Starting from agriculture and food processing arriving at the packaging operation, automation is everywhere in the modern food plants and plays a fundamental role to address the required control movement quality, production speed, labour savings, and overall profitability. Especially for food zones and wash areas, where there are multiple national and international standards to take into account and frequent cleaning and sanitising cycles to support, pneumatics offers a cost-effective choice. Applications in food production typically require specific certification for air motors, pneumatic cylinders, and other associated equipment and special clean design features that minimize entrapment points for bacteria.
Food production environments necessitate frequent wash-downs of the work area, which can lead to damage to static and dynamic gaskets and seals. Constant exposure to damp and the caustic sprays of hydrogen peroxide and other cleaning materials used in wash-down cycles can eat away at unprotected materials. These environmental challenges have made stainless steel the most commonly used material for all food processing applications. Although stainless steel is more expensive than aluminum, it can resist the steam, high-pressure water, and caustic cleaners often used in food and beverage production. Parker P1VAS air motor and planetary reduction gear, for example, is built into a polished stainless housing that is sealed by a fluorocarbon rubber O-ring. The output shaft, which is made of polished stainless steel, is also sealed by a fluorocarbon rubber seal and thanks to the cylindrical shape, there are no pockets that can accumulate dirt or bacteria.
No matter which component is being specified, it’s critical to understand the details of the food processing application and what is required - such as pressure, temperature, flow, port sizes, configurations, and locations. Too often, filters or valves are chosen based on cost or size alone, forcing maintenance personnel to spend extra time on maintenance as a result of the system designer’s less than optimal choice. Longevity and repeatability are basic requirements for any good pneumatic solution. The choice should be made on products that have been thoroughly tested and designed to withstand the toughest conditions for operation, vibration, and impact.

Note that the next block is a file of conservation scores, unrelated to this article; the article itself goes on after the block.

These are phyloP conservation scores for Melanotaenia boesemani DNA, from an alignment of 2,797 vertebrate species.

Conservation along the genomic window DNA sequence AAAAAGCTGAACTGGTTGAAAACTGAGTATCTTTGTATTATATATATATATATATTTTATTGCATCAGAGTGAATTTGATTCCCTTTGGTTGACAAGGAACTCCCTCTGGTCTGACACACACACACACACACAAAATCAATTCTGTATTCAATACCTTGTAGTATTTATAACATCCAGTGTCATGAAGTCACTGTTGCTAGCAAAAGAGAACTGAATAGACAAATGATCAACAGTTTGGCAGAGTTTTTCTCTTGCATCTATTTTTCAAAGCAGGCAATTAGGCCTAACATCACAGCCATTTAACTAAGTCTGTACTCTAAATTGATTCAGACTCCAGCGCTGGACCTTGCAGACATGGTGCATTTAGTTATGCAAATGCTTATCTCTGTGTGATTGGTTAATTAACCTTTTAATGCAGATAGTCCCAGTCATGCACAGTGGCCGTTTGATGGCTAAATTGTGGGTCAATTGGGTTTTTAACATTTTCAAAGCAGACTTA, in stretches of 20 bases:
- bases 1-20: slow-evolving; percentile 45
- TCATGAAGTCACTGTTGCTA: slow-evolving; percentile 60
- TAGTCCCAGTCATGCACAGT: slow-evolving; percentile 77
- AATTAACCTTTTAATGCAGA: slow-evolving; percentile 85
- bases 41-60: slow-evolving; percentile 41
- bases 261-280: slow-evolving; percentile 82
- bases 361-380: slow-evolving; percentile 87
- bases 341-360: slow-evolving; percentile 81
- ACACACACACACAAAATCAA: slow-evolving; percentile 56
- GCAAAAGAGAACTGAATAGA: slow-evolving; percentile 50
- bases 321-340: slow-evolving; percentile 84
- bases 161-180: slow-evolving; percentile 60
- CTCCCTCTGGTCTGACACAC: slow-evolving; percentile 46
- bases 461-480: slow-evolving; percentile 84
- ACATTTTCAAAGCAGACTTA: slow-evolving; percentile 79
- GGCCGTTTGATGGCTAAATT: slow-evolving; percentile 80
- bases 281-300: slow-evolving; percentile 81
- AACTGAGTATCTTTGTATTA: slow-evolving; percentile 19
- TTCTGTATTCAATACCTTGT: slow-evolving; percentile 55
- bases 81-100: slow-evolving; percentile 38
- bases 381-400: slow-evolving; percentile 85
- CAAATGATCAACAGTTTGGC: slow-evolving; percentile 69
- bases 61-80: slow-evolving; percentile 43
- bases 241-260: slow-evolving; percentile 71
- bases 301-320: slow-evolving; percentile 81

The accessories and options for pneumatic components are frequently neglected, so it’s important to ensure the entire product can withstand the environment where it will operate to avoid forcing maintenance personnel to waste time replacing parts. For example, the adjustment knob or T-handle of a typical regulator is made of a composite material. The caustic chemicals used in wash-down can corrode many types of plastic, so in addition to a stainless steel regulator, the knob should be made of stainless steel or other compatible material.
Filter-regulator options such as tapped manual drains or automatic stainless-steel drains are widely used to get rid of excess liquid and prevent water from draining onto the floor. Look for non-relieving regulators that do not release gases or liquid into the atmosphere. Whenever possible, select pre-lubricated or lubrication-free mechanisms that use food-grade grease and don’t require periodic lubrication.
Although some pneumatic valves meet NEMA protection standards or IEC/IP ratings, most are designed to be mounted in an enclosure to protect them during wash-downs. Check the design of this enclosure for any crevices between the valves and subplate or manifold bases and other non-smooth surfaces that can harbor bacteria. For those who use serial communications with their valves, these electronics also require protection.
Components that require lubricated compressed air or periodic manual lubrication should be avoided when working in food processing to minimize the risk of product contamination. The lubricant in the compressed air can collect near exhaust ports, and manually applied lubricant can spill onto or collect on multiple components.
Using dry air in non-lubricated applications is critical; condensation can corrode system components, increasing maintenance costs and reducing system efficiency. Also, unless distribution airlines are made of stainless steel, aluminum, or high-strength plastic, water can create pipe scale that can work its way into components and cause malfunctions. Water is a poor lubricant; when emulsified with residual compressor oils, it becomes a milky substance that must be drained away. In addition, there should never be any contact with synthetic emulsions in food processing. Dry, filtered, non-lubricated air usually eliminates these issues.
Find out more information about P1VAS air motors in this video.
This article was contributed by Franck Roussilon, product manager, Pneumatic Division Europe, Parker Hannifin Corporation.